Tutoring that Works

Engaging students in learning is one of the many goals that tutors face. We must adapt to meet changing learning needs, styles, interests and delivery formats. The sage on the stage paradigm, where the tutor provided all the knowledge to a passive student, is outdated. Today's students have more need for a guide on the side, who understands that the challenges they face, is willing to experiment with alternative tutoring methods, and acknowledge that engagement and feedback are crucial to a successful learning experience.

One such tutoring methodology that has shown great promise both in the classroom and in structured tutoring sessions is problem-based learning (PBL). This concept has gained national recognition as a way for students to learn by confronting a problem related to the subject or the class material. This means that rather than the rigid and very traditional didactic approach, where a tutor simply “re-teaches” material covered in class through direction instruction or activity, students are given the opportunity to explore a situation or event and learn the material through those explorations.

This model is very similar to Writing to Learn (WL) approaches, where writing is integrated into a course or tutoring program in order to help a student reflect or make sense of the subject matter (Chemistry, Math, Geology, etc.). Unlike in most English courses, where students are Learning to Write (LW), the writing is the vehicle by which momentum is gained in order to learn about the subject. In other words, students are given reading and writing activities to help them think – not as drills to prepare for larger writing assignments.

In this same way, PBL can be used to assign and carry out learning activities that help students learn English skills, clarify and organize their thoughts about those skills, and improve their retention of this content. Using such tutoring activities can give students a strong foundation in basic academic skills.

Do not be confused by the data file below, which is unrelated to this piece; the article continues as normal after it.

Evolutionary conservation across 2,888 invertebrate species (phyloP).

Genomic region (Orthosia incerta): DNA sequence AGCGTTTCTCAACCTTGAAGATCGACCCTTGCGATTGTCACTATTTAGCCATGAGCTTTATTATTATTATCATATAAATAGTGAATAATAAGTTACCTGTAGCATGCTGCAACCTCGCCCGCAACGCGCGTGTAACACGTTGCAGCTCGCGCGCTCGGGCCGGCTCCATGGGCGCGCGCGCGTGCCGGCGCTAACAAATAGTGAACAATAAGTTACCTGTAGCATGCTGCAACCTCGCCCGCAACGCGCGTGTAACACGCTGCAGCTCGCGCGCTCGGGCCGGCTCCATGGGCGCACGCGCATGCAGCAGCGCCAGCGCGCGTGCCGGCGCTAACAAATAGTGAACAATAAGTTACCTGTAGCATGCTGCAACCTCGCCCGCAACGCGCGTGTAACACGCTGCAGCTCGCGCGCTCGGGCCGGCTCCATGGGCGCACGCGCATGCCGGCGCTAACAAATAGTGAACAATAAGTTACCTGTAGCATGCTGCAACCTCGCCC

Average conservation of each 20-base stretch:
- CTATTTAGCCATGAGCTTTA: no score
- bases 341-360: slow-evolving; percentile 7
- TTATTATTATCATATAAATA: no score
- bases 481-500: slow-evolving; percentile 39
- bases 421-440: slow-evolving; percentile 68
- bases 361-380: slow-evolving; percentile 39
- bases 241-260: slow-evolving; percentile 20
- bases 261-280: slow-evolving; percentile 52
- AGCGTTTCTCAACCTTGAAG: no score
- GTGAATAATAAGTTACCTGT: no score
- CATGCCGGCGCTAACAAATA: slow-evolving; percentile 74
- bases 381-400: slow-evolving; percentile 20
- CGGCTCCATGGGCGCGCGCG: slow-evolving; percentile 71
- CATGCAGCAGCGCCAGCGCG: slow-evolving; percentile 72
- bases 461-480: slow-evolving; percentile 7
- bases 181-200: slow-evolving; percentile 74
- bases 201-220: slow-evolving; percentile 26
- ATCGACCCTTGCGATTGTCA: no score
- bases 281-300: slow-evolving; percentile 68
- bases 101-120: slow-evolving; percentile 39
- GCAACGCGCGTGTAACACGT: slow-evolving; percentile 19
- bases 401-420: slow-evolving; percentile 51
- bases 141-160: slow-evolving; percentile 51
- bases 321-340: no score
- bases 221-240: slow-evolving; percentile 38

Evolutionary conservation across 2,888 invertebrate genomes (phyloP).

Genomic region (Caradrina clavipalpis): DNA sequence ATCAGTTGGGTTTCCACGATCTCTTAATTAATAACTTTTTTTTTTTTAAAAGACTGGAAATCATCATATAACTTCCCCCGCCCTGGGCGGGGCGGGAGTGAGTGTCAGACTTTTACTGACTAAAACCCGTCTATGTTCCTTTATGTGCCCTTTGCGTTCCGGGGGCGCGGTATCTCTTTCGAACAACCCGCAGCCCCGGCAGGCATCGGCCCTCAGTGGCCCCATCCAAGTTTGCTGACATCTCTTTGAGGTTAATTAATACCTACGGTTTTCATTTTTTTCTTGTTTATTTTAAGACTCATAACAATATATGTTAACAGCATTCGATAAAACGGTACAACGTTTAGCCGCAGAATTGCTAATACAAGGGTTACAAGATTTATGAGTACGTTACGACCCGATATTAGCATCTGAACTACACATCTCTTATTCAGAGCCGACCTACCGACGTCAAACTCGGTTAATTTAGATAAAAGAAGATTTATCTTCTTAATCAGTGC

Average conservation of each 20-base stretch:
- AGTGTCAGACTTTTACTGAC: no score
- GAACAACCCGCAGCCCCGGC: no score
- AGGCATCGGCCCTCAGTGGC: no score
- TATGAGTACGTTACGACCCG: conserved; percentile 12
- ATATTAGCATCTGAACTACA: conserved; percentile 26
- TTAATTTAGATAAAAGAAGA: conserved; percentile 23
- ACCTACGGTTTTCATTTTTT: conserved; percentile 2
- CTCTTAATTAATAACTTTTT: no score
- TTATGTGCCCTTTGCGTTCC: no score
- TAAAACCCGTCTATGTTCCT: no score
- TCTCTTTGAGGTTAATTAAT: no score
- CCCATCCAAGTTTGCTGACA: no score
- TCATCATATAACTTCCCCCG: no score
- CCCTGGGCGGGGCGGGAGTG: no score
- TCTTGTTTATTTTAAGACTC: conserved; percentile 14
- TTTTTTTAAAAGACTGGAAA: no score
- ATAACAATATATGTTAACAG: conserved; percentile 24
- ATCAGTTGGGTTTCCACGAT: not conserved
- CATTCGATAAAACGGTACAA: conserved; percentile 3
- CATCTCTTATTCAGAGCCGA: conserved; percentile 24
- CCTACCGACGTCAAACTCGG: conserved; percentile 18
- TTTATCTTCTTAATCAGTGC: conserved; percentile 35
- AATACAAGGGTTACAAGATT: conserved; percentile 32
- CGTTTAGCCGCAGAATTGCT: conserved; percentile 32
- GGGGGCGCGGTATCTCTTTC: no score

PBL is optimized when students are empowered to make their own learning decisions. If a student has an interest in baseball, for example, then reading a level-appropriate book, series of magazine articles or websites with the intention of answering a specific question or addressing an explicit problem in the sport can enthuse a student’s interest. PBL might ask students to:

o take notes
o make lists of facts
o closely examine sentence structure
o write summaries
o create sets of instructions
o answer questions
o fill in graphic organizers
o write short communications (email, Tweet, text message)
o create posters or brochures
o conduct interviews
o compose informative, dialogic or reflective logs or journals.

The goal of these efforts is the accumulation of knowledge on the subject in order to address the problem or situation presented, but with that achievement comes numerous learning opportunities by which reading and writing skills can be practiced, better developed, and then reflected on so that a self-awareness of their natural  strengths and weaknesses emerge. Students who are engaged by this method of tutoring see vast skill improvement and, perhaps just as important, they develop an enthusiasm about study time. Transference of this excitement about learning into increased self-confidence is complete when the tutoring project is successfully completed.


Adrienne W.

Very Experienced & Friendly Reading, Writing & ESL Tutor

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